The second day we fine-tuned everything we accomplished on the first day with a twist.  Dennis Butts, an amazing sailor with mad skills, met us on his Sea-Doo and looked around the boat from the water for tuning possibilities specific to the spinnaker.  With his expertise we were able to further dial in our sail plan.

The third day was just a good shakedown to insure we had a good feeling of confidence in the boat and our teamwork. We also needed to get our electronics to properly reflect the course.  Electronics can be a big help on a boat in long distance situations when you cannot see the mark from your position or you need to navigate to a mark around objects, through water ways, shallow water, and around land.  Electronics that were used in this race were a Garmin Foretrex 101 GPS, a Skymate wind speed indicator, and a Standard Horizon waterproof handheld VHF Marine radio.  Mike was able to put in the waypoints like landmarks as well as the start and finish line and navigate to and from these based on the readings we received from the display.  In this case we were given the start and finish coordinates provided to us in the SIs (sailing instructions) prior to the race.  We also put in a couple of other coordinates to insure we were clear of obstacles and heading in the right direction. 

We were not the only team interested in making our boat and teamwork ready for the challenge.  Steve Abbey, owner and crew of Cat-A-Tonic, a newly acquired Hobie 18, along with helmsman Patrick Green, were also out on the water going through a similar routine.  From an equipment point of view they found that some cordage had dry rotted and needed to be replaced.  They found that their trailer had a screw that had penetrated through the bunks and severely scratched the hull while launching their boat.  Had this condition persisted they may have taken on water during the regatta due to a punctured hull.  They joined us that afternoon prior the regatta to practice their skills in tacking, reaching and going down wind together since they normally race Hobie Waves against each other.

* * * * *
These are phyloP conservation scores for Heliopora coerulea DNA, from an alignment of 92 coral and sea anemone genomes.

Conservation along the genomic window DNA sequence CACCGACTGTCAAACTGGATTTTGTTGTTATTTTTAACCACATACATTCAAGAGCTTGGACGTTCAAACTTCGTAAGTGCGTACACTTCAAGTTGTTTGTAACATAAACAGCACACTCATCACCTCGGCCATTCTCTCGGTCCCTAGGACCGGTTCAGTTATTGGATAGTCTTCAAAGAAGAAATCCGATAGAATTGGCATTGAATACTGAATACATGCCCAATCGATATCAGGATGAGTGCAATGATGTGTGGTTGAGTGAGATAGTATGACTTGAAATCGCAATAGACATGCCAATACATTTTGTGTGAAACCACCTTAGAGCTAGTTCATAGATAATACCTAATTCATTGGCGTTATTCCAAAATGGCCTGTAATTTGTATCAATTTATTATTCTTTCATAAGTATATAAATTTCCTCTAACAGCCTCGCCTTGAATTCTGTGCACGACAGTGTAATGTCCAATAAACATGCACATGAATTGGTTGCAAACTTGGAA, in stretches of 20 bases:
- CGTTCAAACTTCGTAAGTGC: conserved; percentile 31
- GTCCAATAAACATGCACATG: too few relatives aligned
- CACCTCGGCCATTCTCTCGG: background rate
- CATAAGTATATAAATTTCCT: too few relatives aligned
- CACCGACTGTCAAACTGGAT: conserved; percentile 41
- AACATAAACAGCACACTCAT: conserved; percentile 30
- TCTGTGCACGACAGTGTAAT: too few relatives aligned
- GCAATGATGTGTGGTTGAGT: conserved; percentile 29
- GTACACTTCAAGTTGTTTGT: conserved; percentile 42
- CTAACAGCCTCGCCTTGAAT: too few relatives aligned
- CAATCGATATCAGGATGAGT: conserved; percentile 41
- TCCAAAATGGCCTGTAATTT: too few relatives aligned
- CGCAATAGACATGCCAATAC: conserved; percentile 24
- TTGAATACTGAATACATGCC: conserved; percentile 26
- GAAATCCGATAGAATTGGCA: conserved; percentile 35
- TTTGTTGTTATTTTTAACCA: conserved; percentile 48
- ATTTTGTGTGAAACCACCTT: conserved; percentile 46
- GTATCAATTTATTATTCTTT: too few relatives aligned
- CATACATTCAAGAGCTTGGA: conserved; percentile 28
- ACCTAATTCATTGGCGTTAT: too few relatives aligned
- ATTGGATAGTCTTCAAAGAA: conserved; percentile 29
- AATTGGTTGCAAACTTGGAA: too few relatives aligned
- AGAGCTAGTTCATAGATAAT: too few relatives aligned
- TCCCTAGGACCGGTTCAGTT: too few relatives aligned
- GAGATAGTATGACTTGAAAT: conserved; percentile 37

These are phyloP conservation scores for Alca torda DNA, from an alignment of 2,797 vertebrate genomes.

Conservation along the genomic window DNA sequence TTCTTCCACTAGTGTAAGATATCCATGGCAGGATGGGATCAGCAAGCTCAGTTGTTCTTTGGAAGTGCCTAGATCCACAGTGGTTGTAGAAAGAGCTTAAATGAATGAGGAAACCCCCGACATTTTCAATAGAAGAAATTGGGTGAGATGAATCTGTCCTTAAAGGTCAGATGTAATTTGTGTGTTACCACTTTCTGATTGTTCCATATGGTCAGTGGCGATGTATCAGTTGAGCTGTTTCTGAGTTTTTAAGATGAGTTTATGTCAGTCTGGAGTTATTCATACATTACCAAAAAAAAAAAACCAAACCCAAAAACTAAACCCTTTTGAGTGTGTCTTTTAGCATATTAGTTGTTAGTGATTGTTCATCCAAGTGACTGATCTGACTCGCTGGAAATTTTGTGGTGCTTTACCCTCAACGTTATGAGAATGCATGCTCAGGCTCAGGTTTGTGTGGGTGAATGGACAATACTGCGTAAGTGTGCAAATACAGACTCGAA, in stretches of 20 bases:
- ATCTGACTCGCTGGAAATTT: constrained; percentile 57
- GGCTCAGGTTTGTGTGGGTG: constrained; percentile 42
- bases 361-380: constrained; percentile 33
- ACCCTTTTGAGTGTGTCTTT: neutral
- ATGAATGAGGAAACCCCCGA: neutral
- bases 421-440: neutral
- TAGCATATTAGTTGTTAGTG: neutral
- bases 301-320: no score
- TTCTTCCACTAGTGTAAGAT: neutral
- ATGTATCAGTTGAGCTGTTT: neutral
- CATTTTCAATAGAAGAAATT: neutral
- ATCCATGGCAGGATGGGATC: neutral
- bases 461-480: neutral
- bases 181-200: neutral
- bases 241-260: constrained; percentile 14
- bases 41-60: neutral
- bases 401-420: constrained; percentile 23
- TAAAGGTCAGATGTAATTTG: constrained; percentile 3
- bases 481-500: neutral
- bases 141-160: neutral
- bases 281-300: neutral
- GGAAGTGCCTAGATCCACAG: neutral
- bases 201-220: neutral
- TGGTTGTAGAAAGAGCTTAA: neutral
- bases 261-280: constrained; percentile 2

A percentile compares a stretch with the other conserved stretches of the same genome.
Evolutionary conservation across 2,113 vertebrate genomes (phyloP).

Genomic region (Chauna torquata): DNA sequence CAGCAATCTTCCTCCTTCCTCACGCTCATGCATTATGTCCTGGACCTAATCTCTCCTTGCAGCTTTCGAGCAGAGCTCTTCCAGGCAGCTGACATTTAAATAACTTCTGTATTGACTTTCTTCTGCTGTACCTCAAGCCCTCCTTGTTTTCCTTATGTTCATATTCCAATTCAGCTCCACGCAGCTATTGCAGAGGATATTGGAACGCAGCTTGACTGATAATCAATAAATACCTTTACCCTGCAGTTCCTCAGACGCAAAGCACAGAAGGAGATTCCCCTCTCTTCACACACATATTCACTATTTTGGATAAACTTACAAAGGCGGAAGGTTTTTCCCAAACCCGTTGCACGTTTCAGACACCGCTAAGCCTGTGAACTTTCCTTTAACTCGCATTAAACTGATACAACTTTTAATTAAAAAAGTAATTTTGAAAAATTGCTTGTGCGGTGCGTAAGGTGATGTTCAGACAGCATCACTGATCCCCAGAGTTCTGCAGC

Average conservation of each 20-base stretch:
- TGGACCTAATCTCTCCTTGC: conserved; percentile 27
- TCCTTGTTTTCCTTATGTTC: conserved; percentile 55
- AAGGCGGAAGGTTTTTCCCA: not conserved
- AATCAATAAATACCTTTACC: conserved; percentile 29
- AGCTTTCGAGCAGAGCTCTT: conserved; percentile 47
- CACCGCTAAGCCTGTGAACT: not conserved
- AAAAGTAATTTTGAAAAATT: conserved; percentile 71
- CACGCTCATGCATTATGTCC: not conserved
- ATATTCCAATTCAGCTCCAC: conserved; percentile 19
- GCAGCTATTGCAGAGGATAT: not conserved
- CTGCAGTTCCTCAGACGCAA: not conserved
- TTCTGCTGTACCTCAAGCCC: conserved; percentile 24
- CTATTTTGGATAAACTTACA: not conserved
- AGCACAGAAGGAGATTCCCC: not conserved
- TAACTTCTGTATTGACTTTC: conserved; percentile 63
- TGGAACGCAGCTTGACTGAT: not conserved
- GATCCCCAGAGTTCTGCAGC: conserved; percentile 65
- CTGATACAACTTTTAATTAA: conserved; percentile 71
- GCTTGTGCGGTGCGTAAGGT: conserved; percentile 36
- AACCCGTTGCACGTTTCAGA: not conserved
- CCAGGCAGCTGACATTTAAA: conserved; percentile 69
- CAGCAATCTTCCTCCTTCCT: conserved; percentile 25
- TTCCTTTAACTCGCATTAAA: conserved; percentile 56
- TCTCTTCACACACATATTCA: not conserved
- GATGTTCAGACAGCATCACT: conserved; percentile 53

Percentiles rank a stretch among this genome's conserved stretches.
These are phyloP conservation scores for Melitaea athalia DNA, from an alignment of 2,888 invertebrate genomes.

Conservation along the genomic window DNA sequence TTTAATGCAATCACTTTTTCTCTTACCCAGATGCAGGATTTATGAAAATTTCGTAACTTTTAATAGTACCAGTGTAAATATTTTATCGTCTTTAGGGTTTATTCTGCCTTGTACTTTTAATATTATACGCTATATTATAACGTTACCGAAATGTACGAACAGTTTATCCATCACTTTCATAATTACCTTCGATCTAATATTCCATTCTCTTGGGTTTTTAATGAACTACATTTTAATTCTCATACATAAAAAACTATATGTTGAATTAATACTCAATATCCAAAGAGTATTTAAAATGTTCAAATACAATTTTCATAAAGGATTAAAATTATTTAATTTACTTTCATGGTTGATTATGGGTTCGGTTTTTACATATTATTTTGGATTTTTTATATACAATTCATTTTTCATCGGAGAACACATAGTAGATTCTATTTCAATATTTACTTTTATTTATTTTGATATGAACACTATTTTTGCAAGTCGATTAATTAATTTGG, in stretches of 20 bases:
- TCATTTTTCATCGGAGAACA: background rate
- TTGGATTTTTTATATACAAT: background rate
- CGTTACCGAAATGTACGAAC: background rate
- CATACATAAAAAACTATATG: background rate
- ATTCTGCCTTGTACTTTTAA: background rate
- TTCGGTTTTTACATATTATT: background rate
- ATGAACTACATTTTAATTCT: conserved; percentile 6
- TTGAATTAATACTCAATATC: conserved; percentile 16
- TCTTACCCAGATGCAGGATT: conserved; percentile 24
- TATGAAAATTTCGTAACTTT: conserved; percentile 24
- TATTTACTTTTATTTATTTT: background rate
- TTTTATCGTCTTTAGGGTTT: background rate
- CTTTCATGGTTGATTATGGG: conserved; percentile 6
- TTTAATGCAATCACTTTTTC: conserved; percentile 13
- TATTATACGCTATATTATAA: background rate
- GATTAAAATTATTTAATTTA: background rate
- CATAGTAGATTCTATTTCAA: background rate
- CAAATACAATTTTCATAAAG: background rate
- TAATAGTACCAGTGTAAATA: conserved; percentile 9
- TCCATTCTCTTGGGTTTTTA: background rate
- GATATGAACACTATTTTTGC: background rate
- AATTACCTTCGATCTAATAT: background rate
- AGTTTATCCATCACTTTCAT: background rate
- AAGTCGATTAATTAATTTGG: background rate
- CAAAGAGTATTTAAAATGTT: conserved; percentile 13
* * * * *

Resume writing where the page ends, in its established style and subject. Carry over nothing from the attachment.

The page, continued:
Other entrants to the event were setting up the night prior to the event which proved to be prudent as a couple of them found they had left rigging behind or realized that their rigging was deficient and the race starts early in the morning.

At the start of the race we found that most of the competitors crowded nearer the pin end as the start would be on port tack.  We chose a more RC boat favored start which was closer to the direction we were headed which also favored our overall strategy.  The wind blowing from a westerly direction allowed us to continue on a port reach away from the shallow water that jutted out from Bay Point and the wind blocking Marblehead peninsula.  From our previous trial runs we found this sandy shoal to be deceivingly shallow and we wanted no part in getting near it.  With Cedar Point to our right we moved up along the channel towards our first waypoint, Marble Head Lighthouse.